• altered or increased sexual
interest and behaviour of
significant concern to you or
to others, for example, an
increased sexual drive
• uncontrollable excessive
shopping or spending
• binge eating (eating large
amounts of food in a short time
period) or compulsive eating
(eating more food than is
needed to satisfy your hunger).
➔ Tell your doctor if you experience
any of these behaviours; they
will discuss ways of managing or
reducing the symptoms.

These may affect more than 1 in 10
people taking Adartrel:
• feeling sick (nausea)
• being sick (vomiting).

Common side effects
These may affect up to 1 in 10
people taking Adartrel:
• nervousness
• fainting
• drowsiness
• fatigue (mental or physical
tiredness)
• dizziness (a ‘spinning’ sensation)
• stomach pain
• worsening of RLS (symptoms may
start earlier than usual or be more
intense, or affect other previously
unaffected limbs, such as the arms
or return in the early morning)
swelling of the legs, feet or hands.

Uncommon side effects
These may affect up to 1 in 100
people taking Adartrel:
• confusion
• hallucinations (‘seeing’ things
that are not really there)
• feeling dizzy or faint, especially
when you stand up suddenly (this is
caused by a drop in blood pressure).

Very rare side effects
A very small number of people
taking Adartrel (up to 1 in 10,000)
have had:
• changes in liver function, which
have shown up in blood tests
• feeling very sleepy during the
day (extreme somnolence)
• falling asleep very suddenly
without feeling sleepy first
(sudden sleep onset episodes).

Reporting of side effects
If you get any side effects, talk to
your doctor, pharmacist or nurse.
This includes any possible side
effects not listed in this leaflet. You
can also report side effects directly
via the Yellow Card Scheme at:
www.mhra.gov.uk/yellowcard.

By reporting side effects you can
help provide more information on
the safety of this medicine.

5 How to store Adartrel
Keep this medicine out of the sight
and reach of children.
Do not use this medicine after the
expiry date which is stated on the
carton and blister after EXP. The
expiry date refers to the last day of
that month.
Do not store Adartrel above 25°C.
Store it in its original package.
Do not throw away any medicines
via wastewater or household waste.
Ask your pharmacist how to throw
away medicines you no longer use.
These measures will help to protect
the environment.

6 Contents of the pack
and other information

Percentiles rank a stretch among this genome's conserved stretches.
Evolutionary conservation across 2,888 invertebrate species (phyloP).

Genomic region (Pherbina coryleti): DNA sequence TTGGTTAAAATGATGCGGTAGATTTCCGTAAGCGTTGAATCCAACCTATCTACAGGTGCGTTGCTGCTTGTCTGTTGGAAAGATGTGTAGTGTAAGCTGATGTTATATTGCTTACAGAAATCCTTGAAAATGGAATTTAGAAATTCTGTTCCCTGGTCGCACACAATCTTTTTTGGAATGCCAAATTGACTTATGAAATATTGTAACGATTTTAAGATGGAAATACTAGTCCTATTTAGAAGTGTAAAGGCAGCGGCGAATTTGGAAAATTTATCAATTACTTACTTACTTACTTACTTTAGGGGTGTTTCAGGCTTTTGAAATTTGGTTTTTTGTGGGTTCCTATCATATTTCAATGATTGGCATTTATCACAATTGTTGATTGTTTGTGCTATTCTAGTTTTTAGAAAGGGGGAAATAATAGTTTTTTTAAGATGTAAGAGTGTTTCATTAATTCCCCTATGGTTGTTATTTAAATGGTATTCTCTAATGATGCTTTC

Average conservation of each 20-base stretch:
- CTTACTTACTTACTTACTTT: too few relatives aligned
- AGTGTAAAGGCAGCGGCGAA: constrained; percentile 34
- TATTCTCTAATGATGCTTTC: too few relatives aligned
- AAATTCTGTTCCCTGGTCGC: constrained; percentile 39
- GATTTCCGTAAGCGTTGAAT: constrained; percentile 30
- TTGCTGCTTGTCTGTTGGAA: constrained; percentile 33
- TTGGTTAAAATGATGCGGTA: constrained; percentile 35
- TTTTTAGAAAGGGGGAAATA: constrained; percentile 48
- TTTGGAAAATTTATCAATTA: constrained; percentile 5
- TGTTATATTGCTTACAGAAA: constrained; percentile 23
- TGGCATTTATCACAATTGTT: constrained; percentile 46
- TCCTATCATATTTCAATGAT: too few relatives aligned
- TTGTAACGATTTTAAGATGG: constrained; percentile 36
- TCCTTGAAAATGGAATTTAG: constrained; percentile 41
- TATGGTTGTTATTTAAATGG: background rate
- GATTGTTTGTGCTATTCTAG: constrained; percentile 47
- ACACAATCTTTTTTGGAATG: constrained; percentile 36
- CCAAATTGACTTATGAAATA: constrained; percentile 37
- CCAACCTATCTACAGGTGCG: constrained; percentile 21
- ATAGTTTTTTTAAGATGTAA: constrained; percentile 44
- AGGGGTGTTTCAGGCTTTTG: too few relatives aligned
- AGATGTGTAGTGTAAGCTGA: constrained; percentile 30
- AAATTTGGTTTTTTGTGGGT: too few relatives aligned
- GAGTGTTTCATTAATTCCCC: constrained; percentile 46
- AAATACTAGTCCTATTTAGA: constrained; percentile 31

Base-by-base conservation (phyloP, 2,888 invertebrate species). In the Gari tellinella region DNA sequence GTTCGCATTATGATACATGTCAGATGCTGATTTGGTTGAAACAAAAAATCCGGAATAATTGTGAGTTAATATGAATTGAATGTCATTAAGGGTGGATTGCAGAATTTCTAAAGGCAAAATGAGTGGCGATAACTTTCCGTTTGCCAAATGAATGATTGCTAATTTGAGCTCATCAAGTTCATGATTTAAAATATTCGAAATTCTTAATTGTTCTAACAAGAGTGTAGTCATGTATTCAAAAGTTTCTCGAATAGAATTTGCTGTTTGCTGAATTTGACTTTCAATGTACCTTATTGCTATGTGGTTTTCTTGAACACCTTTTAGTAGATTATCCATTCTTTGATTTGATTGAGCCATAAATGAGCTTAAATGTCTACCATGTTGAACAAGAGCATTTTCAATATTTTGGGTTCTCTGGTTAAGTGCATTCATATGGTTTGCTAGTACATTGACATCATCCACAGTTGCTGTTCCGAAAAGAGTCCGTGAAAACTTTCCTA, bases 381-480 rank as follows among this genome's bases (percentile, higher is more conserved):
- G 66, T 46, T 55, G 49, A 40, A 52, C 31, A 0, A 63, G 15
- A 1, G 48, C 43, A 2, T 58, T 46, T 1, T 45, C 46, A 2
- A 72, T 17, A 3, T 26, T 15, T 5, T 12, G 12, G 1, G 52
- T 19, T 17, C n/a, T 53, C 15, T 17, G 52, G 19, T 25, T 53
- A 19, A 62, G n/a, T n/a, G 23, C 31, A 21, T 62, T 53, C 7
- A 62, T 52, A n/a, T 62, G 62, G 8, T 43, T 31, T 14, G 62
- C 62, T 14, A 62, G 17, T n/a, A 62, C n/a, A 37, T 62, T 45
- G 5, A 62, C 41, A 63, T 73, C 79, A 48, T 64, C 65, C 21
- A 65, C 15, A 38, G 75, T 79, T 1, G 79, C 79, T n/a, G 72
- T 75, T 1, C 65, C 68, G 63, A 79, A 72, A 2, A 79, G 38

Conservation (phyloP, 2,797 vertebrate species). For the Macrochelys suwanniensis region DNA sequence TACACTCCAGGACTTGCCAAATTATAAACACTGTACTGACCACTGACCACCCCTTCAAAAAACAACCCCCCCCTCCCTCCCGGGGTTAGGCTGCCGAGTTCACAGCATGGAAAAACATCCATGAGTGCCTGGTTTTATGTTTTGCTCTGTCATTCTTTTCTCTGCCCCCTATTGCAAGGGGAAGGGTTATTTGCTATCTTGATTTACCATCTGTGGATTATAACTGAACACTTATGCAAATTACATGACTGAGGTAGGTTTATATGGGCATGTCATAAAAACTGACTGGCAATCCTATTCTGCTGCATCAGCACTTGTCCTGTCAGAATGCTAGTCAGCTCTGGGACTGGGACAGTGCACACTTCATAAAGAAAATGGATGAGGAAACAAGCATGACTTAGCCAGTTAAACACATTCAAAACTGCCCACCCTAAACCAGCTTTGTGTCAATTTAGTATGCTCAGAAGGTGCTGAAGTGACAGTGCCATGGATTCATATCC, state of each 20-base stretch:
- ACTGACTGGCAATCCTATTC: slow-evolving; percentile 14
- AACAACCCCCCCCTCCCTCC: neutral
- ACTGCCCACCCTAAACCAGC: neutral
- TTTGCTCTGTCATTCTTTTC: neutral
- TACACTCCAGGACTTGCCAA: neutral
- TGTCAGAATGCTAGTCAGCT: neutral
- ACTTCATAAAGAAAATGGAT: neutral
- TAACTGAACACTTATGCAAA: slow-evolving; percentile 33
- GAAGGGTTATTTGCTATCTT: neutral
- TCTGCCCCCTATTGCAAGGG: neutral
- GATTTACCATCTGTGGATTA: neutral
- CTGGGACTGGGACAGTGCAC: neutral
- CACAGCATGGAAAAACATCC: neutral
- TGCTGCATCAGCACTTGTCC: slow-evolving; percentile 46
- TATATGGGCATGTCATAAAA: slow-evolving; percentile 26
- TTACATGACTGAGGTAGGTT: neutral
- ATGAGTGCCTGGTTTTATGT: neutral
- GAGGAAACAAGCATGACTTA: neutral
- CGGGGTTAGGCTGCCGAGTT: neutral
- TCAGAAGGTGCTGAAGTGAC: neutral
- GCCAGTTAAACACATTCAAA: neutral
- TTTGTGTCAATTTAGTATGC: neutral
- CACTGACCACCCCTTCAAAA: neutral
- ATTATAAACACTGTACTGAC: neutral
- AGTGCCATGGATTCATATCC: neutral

What Adartrel looks like and
contents of the pack
Adartrel 0.25 mg is provided as
white, pentagonal-shaped film-coated
tablets, marked ‘SB’ on one side
and ‘4890’ on the other. Each pack
contains 12 tablets.
Adartrel 0.5 mg is provided
as yellow, pentagonal-shaped
film-coated tablets marked ‘SB’ on
one side and ‘4891’ on the other.
Each pack contains 28 tablets.
Adartrel 2 mg is provided as pink,
pentagonal-shaped film-coated
tablets marked ‘SB’ on one side
and ‘4893’ on the other. Each pack
contains 28 tablets.
Marketing Authorisation Holder:
GlaxoSmithKline UK Limited,
Stockley Park West, Uxbridge,
Middlesex UB11 1BT
Manufacturer: Glaxo Wellcome S.A.,
Avenida de Extremadura 3, 09400
Aranda de Duero, Burgos, Spain

What Adartrel contains

Other formats

The active substance is ropinirole
(as hydrochloride).
Each tablet contains 0.25, 0.5 or 2 mg
of ropinirole (as hydrochloride).
The other ingredients are:
• tablet core: lactose monohydrate,
microcrystalline cellulose,
croscarmellose sodium,
magnesium stearate
• film coat:
0.25 mg tablet: hypromellose,
macrogol 400, titanium dioxide
(E171), polysorbate 80 (E433)
0.5 mg tablet: hypromellose,
macrogol 400, titanium dioxide
(E171), iron oxide yellow (E172),
iron oxide red (E172), indigo
carmine aluminium lake (E132)
2 mg tablet: hypromellose,
macrogol 400, titanium dioxide
(E171), iron oxide yellow (E172),
iron oxide red (E172)

To listen to or request a copy of
this leaflet in Braille, large print or
audio please call, free of charge:

0800 198 5000 (UK Only)
Please be ready to give the
following information:
Adartrel 0.25 mg
Product name
Adartrel 0.5 mg
Adartrel 2 mg
Reference number 19494/0033
This is a service provided by the
Royal National Institute of Blind
People.
Leaflet date: July 2014
Adartrel is a registered trade mark
of the GSK group of companies
© 2014 GSK group of companies.
All rights reserved.

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Source: Medicines and Healthcare Products Regulatory Agency

Disclaimer: Every effort has been made to ensure that the information provided here is accurate, up-to-date and complete, but no guarantee is made to that effect. Drug information contained herein may be time sensitive. This information has been compiled for use by healthcare practitioners and consumers in the United States. The absence of a warning for a given drug or combination thereof in no way should be construed to indicate that the drug or combination is safe, effective or appropriate for any given patient. If you have questions about the substances you are taking, check with your doctor, nurse or pharmacist.